Closing The Gap

Republicans earmark $70 billion for K-12 schools, but tie bulk of funding to in-person learning

Senate Republicans have earmarked $70 billion for K-12 schools in their latest coronavirus relief package.
miodrag ignjatovic | E+ | Getty Images

Senate Republicans unveiled the details of their latest $1 trillion coronavirus relief package Monday night, which includes $70 billion in funding for elementary, middle and high schools nationwide. 

Overall, Republicans earmarked $105 billion for education in the Health, Economic Assistance, Liability Protection and Schools (HEALS) Act, which includes: 

  • $70 billion allocated directly to K-12 school districts and private schools
  • $29 billion for higher education, including colleges and universities
  • $1 billion for the Bureau of Indian Education and outlying areas
  • $5 billion for a flexible Governors Emergency Education Relief Fund, which could be used for early childhood education, K-12 education or higher education, based on the needs of the state

When it comes to distributing the $70 billion in K-12 funds, a majority of the money is earmarked for schools who elect to reopen with at least some in-person instruction this fall. Of the $70 billion allocated to the country's 135,000 public and private elementary, middle and high schools, only one-third, or about $23.3 billion, will be available immediately.

Two-thirds of the funding, about $46.6 billion, will be available to schools reopening for in-person instruction to help with the additional costs of accommodating social distancing and safety guidance advice from the Centers for Disease Control. This funding will be awarded based on certain minimum opening requirements and other criteria established by states.

To receive funding, schools will have to submit reopening plans for the 2020-2021 academic year to their state, according to the proposed legislation. Schools that provide in-person instruction for at least half of their students where children physically attend school no less than 50% of each school week will be automatically approved for funding.

Schools that are reopening fully remote will not be eligible for any additional funding outside the initial $23.3 billion. Schools that provide some in-person instruction, but less than the 50% mandate, will "have its allocation reduced on a pro rata basis as determined by the [state] governor," the bill text says.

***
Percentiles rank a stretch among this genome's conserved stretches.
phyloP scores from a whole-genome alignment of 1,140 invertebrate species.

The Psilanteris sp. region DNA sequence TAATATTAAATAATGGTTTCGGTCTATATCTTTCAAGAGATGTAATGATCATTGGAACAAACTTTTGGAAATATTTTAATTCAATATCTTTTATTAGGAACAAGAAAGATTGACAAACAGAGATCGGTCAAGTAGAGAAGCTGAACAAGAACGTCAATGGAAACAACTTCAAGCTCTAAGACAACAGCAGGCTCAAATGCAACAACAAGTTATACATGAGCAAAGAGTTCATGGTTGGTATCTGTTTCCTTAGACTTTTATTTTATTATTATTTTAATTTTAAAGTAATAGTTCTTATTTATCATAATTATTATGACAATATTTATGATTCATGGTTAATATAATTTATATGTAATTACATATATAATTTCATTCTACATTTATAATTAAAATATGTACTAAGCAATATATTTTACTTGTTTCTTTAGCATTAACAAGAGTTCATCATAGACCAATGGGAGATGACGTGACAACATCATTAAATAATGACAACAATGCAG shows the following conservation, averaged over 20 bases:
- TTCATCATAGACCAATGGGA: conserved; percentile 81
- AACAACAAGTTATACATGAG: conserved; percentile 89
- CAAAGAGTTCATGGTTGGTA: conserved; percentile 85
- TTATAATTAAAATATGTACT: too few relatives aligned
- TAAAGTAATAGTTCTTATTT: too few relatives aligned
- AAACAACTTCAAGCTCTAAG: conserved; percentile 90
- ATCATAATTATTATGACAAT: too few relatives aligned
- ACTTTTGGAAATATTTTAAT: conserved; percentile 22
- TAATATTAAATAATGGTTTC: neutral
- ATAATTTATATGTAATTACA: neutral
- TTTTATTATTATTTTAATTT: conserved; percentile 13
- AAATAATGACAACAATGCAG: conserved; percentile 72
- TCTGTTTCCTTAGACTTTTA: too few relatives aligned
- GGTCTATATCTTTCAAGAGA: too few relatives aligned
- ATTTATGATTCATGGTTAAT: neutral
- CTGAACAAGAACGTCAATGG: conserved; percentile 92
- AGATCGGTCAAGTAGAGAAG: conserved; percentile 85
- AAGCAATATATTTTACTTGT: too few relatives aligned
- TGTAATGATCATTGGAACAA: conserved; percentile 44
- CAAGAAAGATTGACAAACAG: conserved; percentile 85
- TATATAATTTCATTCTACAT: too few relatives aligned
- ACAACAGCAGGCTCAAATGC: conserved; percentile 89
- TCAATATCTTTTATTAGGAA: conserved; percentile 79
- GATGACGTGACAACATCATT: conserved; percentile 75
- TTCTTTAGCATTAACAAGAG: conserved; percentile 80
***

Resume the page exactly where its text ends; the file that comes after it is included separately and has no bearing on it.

Roughly 50 school districts nationwide — including some of the nation's largest like New York City — that combined have over 2 million children enrolled, have announced they'll be using a blend of remote learning and part-time classroom instruction heading into the fall semester, according to Education Week, which has been tracking school reopening plans from districts as they are announced. As of July 28, Education Week sourced plans for roughly 330 school districts so far out of 13,000 nationwide. About 90 districts have opted to return full-time and nearly 140 say they'll be completely remote. Just over 50 districts remain undecided as of July 28. 

"Two-thirds of the money would go to schools that are opening with students physically present to help pay for the extra costs of providing that instruction in a safe environment," Lamar Alexander (R-Tenn.), chairman of the Senate committee on health, education, labor and pensions, said on the floor Monday. The $70 billion in total funding for K-12 schools breaks down to about $1,200 per student, Alexander said. 

The GOP's stipulations on school funding come after President Trump has repeatedly voiced support for schools to fully return to in-person schedules this fall. Earlier this month, the president stated he may withhold federal funding from schools that do not reopen with in-class learning and vowed to pressure state governors to support his stance. 

Monday's proposed coronavirus relief package from Republicans allocates more to elementary and secondary education than the Democrats' HEROES Act. The $3 trillion legislative package earmarked $100 billion for education, with $58 billion designated for K-12 schools. The HEROES Act passed the House of Representatives in May, but remains stalled in the Senate.